About Ice Fishing: Feel the Ice Fishing Lure of This Sport
Posted by Walt Matan on Feb 15th 2014
Posted by Walt Matan on Feb 15th 2014
Ice fishing is a simple sport. You drill a hole and catch a fish. But somewhere between the hole drilling and the fish catching, millions of dollars is spent on equipment. I know because I have extensively supported the ice fishing product economy and am one of many willing to shell out for every new gadget that hits the ice market.
One thing I've learned over the years is that it's better to invest in quality gear. But even getting started with the best gear will cost you surprisingly little. Here's a list of items to get started with:
Warm clothes and boots
4-5" Hand Auger
A bucket to sit on
Ultra light combo w/ four pound test
Assortment of Custom Jigs and Spins Ratfinkees in size 10
A tin of maggots
Total cost to get started: under $200
The lure of ice fishing is simple, too. It's all about camaraderie. Whether people are huddled together on four inches of ice on a frozen lake in Illinois, or a group of permanent shacks is parked on two feet of ice in northern Minnesota, the fishing takes a back seat to the total outdoors experience.
Ice fishing is about food. Step on any frozen lake any time of day and get into a group of ice fishermen and you will smell something good. Chili, stew, spaghetti, soup, beanie weenies as well as coffee and hot chocolate is always on someone’s burner. Here are a few simple, and I mean simple, recipes. Remember the golden rule—food tastes better on the ice than in the kitchen.
1 can beans
2 hot-dogs chopped into 1/2-inch pieces
Combine beans and dogs and heat until hot.
You can even cook them in the can!
CLAM CHOWDER WITH FISH
1 can clam chowder
3 or 4 panfish fillets
Combine fish with chowder and cook until fish flakes and turns white.
EASY FRIED FISH FILLETS
1 box pre-made fish batter
Mix fish in a resealable bag one quarter filled with prepared batter. Fry until golden brown
Ice fishing is about family. More children go ice fishing than open water fishing. Kids love to goof around on the ice and catch fish, too, but the emphasis is always on the goofin', unless the fishin' is fast and furious.
Ice fishing is about liquid refreshments. Even though I'm not a strong advocate and often preach: "Don't drink and fish,” it's all right to have a little nip now and again to keep the blood flowing, especially if you don't drive or operate any dangerous equipment like a gas auger.
With all the pluses ice fishing has going for it, there is still a multitude of anglers out there who have never tried it. The number one reason most anglers don't ice fish is because they are scared. They have never walked on a frozen lake and have no desire to fall through into the icy water.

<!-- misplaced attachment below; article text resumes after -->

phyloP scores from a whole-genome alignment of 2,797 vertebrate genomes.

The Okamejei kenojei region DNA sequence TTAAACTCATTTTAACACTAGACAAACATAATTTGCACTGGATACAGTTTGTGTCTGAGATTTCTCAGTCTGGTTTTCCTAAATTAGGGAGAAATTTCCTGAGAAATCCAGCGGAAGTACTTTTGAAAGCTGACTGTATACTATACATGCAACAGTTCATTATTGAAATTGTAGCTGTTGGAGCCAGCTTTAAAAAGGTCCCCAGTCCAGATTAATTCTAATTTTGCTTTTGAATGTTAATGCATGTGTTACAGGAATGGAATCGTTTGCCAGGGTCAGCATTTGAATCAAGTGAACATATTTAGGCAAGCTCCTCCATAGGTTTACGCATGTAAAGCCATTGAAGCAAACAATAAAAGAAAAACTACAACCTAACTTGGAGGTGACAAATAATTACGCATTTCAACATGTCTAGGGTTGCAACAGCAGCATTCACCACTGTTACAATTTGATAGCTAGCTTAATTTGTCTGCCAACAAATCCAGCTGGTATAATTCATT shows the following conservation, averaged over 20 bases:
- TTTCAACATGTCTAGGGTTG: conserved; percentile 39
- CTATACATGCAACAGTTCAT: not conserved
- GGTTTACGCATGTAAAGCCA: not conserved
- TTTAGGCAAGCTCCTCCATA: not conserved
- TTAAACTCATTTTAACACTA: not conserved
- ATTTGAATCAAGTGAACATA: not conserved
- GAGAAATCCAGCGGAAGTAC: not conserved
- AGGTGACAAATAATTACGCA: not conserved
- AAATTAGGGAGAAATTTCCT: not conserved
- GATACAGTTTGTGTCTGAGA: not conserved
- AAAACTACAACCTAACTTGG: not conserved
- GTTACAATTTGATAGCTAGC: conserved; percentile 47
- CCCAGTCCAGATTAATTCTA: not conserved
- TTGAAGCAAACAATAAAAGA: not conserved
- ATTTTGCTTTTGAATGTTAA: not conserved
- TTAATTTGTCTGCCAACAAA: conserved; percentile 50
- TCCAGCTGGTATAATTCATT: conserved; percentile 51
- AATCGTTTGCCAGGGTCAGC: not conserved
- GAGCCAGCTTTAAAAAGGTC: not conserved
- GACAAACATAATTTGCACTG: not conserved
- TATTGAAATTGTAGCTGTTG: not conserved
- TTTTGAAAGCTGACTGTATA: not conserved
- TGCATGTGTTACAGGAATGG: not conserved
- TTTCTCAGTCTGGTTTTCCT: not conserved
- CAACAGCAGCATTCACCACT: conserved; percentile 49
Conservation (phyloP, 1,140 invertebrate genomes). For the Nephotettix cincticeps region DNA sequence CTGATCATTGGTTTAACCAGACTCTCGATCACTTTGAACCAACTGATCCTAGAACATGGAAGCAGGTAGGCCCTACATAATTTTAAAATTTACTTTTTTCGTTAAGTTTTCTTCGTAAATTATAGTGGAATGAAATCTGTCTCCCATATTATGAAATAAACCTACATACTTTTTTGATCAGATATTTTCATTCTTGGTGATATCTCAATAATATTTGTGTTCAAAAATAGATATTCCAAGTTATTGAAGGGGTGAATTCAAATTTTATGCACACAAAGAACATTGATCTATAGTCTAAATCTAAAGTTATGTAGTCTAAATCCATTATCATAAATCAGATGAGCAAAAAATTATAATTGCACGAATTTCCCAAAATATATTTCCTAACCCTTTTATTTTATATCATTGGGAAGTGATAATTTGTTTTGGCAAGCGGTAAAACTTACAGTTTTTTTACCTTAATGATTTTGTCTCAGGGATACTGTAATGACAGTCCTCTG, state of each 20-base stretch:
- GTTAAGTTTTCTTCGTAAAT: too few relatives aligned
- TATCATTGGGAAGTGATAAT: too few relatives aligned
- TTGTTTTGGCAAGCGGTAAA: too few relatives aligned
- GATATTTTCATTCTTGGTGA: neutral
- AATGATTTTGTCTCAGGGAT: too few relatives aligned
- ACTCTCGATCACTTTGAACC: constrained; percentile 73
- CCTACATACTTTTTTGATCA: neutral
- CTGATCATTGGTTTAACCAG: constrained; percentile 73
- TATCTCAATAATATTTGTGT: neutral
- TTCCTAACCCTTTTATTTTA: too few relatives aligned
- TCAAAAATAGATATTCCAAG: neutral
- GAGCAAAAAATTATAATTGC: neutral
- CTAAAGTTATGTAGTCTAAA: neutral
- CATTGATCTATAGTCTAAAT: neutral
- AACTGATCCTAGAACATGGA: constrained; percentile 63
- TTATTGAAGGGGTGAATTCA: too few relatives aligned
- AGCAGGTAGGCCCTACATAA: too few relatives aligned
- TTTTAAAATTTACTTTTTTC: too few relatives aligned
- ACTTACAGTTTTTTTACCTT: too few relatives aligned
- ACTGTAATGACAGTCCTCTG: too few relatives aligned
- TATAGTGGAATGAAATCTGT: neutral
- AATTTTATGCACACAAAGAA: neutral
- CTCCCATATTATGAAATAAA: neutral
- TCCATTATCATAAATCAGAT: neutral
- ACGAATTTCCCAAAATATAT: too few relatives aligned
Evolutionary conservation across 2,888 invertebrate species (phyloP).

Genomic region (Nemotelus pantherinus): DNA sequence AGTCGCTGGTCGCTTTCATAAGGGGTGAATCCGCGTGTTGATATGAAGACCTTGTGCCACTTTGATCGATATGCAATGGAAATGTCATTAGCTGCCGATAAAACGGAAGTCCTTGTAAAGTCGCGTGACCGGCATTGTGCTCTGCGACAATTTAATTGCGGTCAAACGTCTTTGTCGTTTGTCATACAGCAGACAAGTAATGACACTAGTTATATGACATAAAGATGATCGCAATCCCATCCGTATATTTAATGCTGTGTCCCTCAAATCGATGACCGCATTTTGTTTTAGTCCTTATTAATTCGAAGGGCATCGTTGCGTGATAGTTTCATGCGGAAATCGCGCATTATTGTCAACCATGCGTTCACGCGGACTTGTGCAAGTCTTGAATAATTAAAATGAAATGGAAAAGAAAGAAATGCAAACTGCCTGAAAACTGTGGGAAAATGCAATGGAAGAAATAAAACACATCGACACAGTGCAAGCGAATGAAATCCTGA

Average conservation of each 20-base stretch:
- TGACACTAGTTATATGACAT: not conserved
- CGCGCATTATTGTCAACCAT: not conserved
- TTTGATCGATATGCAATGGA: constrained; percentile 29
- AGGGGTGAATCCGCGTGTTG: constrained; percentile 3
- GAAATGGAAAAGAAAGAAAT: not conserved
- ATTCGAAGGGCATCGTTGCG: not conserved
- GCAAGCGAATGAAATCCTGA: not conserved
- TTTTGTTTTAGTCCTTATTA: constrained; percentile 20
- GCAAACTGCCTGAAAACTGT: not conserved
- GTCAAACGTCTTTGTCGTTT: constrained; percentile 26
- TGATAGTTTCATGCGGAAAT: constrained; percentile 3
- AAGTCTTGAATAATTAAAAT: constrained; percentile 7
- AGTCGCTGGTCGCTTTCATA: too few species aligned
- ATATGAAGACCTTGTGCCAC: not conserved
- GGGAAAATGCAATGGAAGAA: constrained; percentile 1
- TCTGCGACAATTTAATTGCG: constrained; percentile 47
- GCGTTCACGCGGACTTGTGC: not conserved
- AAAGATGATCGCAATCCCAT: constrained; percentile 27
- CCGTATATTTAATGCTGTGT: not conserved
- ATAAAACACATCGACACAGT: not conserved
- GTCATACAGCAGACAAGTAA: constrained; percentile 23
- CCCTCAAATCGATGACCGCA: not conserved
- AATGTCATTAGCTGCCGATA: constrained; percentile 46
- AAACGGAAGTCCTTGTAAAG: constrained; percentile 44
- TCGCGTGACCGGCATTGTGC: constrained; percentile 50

All of this fear can be alleviated with two words—spud bar. A spud bar is not potato candy, it's an iron rod with a chisel tip used to check the safety of the ice. It's amazing how many ice fishermen don't own a spud bar, but in the area I ice fish, northern Illinois and southern Wisconsin, a spud bar is an essential piece of equipment.
One of the most dangerous areas is shoreline ice. While it's pretty hard to drown if you break through the ice in one foot of water, it does make for a miserable day if you fill your boot with frigid water at 8:00 a.m. So you should start spudding (slamming the bar twice into the ice using both hands) from the shore, before you take your first step onto the ice.
Once out on the ice, it's a good idea to drill a hole just to check thickness. Then, as you proceed out to your destination, continue spudding, making sure to step on the spot you've spudded. This may all seem like a lot of work, but your life is worth the effort when you are unsure of the thickness of the ice.
In fact, in over 35 years of ice fishing on river backwaters, the Great Lakes, and early and late ice (when it is the most dangerous), I've never fallen in. I've got friends who have fallen through over a dozen times, driven snowmobiles and ATVs off into the abyss, but all of that craziness is not for me, since an eight-inch bluegill isn't worth dying for.
You owe it to yourself to give ice fishing a try this winter. It costs little to get started, it's a great family activity, food tastes better on the ice, and it is one of the easiest times of the year to catch fish!